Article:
The olive groves of Podere Montisi are about thirty years old. Saverio tells me about one untypical winter in 1984, where there was snow and frost in parts of the Tuscany over three days. As a result, about 80 % of all the trees died of exposure. The farmers had to cut down the trees to the trunk and let them grow completely new. I notice that the trees look different: Out of one trunk developed various smaller trunks which gave the olive trees a brand-new shape. Many of them now consist of three or four slim trunks instead of one strong trunk.
Saverio is very pleased with the maturity level of the olives. Their color is slowly changing from green to violet. Indeed it is a fallacy that olives have their highest oil content when they are fully ripe (so when their are almost black). In fact, the oil content is identical when the color is still green or violet. But they get picked at that time because of their hard shell- the process is more gently. That increases the quality of the olive oil.
Saverio and Babara tell me a lot about the procedure. Many olive farmers attach great importance to a sparing harvesting method. The olives get picked by hand- and so does Podere Montisi. This is different to other countries. In Spain or Moroco the trees are plant tightly packed to harvest them faster with huge reapers. They drive though the rows of trees and shake the trunks until the olives fall down by their own. Afterwards, they get gathered up by a special suction device. Overall this treatment is bad for the trees and espacially the quality of the oil suffers from this. But the plantations are aligned to mass-production.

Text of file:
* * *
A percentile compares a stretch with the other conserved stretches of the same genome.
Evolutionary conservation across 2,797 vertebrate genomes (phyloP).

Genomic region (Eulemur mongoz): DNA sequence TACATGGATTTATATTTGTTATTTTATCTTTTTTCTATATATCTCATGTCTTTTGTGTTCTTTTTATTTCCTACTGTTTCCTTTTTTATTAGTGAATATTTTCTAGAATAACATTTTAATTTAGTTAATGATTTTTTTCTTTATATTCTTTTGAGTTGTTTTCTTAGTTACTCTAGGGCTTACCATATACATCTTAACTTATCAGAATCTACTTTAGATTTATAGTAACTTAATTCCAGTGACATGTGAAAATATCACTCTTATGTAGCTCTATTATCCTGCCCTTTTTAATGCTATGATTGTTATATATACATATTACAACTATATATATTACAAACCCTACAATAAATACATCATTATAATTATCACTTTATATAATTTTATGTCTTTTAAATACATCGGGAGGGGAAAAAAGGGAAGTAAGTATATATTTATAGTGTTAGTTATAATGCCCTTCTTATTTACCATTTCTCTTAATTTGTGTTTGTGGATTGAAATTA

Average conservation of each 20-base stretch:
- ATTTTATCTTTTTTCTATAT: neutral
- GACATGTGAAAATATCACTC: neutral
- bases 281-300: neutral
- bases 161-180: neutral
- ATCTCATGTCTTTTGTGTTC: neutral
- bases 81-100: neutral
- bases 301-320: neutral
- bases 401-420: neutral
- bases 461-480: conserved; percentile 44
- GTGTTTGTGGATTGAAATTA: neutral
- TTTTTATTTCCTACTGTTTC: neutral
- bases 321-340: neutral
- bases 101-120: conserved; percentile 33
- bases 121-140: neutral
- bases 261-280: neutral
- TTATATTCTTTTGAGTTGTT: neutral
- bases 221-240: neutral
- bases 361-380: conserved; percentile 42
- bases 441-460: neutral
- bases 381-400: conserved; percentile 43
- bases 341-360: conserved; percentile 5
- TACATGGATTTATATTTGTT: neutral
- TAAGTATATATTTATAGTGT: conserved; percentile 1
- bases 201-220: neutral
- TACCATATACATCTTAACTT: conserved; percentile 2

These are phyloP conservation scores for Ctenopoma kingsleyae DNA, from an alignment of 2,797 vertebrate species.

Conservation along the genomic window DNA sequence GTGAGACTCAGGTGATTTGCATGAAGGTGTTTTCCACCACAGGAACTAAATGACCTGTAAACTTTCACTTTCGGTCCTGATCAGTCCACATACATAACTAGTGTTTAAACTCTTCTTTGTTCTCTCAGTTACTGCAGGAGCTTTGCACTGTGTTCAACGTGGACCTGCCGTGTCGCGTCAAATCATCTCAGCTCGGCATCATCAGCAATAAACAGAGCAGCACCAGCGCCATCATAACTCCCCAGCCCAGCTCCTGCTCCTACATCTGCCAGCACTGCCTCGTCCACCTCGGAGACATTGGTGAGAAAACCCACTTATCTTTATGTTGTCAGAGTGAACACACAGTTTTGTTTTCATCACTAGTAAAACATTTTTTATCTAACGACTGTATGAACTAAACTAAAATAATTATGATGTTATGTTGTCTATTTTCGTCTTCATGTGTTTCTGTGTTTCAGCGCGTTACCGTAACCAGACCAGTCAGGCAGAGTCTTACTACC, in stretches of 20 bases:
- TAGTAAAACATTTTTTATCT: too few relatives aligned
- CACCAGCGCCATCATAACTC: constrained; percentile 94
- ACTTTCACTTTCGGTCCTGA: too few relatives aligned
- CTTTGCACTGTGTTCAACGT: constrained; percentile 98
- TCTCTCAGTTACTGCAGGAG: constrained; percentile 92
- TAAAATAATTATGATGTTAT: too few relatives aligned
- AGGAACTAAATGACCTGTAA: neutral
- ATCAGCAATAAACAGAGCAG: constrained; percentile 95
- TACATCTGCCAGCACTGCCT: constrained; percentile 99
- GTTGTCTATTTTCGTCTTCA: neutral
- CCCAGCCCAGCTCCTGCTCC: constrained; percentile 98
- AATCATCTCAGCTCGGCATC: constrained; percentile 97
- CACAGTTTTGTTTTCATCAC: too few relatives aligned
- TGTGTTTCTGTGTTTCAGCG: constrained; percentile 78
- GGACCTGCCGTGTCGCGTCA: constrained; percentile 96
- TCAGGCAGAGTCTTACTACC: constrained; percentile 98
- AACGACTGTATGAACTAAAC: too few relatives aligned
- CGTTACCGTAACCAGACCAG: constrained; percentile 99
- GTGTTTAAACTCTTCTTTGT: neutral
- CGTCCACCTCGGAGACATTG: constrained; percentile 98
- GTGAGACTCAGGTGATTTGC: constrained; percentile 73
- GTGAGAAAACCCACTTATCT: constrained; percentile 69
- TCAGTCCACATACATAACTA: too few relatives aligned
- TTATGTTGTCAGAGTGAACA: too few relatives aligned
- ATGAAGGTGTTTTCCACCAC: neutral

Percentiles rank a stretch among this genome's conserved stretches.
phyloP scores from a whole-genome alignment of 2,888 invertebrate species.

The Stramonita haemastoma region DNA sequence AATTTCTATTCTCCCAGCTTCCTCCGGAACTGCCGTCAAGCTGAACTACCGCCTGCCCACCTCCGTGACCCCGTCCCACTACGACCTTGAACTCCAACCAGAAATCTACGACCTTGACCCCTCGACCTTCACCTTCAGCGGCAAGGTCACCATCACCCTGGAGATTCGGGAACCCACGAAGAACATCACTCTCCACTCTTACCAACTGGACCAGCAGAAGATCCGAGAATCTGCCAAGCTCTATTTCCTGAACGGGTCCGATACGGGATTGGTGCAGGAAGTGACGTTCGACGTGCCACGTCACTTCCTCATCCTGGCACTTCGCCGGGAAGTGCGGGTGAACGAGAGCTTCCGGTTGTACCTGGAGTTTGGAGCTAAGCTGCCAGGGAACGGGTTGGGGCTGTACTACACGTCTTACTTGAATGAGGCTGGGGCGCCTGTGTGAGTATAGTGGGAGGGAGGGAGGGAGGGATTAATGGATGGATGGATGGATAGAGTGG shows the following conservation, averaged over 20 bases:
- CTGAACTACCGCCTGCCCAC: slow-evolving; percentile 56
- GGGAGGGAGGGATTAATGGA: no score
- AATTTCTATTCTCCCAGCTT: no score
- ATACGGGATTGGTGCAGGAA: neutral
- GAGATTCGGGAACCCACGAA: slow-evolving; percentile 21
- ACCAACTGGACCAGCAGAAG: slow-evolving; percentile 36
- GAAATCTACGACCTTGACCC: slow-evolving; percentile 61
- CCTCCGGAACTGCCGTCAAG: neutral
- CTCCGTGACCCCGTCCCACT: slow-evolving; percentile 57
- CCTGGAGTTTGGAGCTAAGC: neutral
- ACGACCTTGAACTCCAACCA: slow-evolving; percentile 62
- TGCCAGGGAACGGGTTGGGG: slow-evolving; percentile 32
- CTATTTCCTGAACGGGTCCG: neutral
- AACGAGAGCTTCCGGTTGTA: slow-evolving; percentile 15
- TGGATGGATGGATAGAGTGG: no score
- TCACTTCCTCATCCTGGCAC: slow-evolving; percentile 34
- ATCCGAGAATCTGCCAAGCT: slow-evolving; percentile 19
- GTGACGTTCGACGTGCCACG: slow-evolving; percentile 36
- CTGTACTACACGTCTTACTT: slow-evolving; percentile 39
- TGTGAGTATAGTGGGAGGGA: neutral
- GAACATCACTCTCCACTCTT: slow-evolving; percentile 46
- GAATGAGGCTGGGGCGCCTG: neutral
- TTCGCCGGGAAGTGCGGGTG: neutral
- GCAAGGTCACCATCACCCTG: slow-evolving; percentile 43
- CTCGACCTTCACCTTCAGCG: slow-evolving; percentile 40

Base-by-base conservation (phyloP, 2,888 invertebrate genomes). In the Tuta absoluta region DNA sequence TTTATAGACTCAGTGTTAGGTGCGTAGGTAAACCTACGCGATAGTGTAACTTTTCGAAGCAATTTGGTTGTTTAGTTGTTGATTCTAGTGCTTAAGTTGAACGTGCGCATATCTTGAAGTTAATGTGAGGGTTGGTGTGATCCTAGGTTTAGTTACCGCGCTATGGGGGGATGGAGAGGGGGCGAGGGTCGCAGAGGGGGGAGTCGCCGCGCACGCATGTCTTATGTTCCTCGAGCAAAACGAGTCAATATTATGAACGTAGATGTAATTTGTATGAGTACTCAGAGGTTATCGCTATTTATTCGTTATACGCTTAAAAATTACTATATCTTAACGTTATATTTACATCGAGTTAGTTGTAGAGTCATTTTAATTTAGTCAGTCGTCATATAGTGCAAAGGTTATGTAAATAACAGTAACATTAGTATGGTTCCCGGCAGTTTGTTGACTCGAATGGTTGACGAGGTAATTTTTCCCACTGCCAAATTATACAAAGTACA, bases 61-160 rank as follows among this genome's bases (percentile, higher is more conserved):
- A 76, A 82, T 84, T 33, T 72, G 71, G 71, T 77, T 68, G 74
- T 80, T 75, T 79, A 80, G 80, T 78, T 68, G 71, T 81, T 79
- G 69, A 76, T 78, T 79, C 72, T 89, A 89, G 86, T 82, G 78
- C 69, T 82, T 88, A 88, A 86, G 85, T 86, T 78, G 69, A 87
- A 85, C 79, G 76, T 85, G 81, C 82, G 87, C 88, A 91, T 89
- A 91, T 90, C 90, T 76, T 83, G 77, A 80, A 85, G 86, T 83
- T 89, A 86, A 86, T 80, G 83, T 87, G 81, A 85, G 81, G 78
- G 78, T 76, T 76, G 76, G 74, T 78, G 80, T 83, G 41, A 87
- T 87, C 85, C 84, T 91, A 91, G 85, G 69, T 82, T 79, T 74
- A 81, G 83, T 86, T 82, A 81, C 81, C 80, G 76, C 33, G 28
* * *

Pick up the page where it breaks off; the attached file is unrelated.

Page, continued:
Saverio tells me that olives get imported from Moroco quite often, but then get pressed in Italy so one can sell it as premium italian olive oil.
But you can tell if it’s really from Italyor not when you look at the label. “Bottled in Italy” means that it’s ‘fake’; “Made in Italy” by contrast means, well, that it was completely made there.
But the best sign is the price: To cover the expenses of organic farming one litre of olive iol has to cost at least twelve euros. The olive oil of Podere Montisi costs about 20 euro per litre.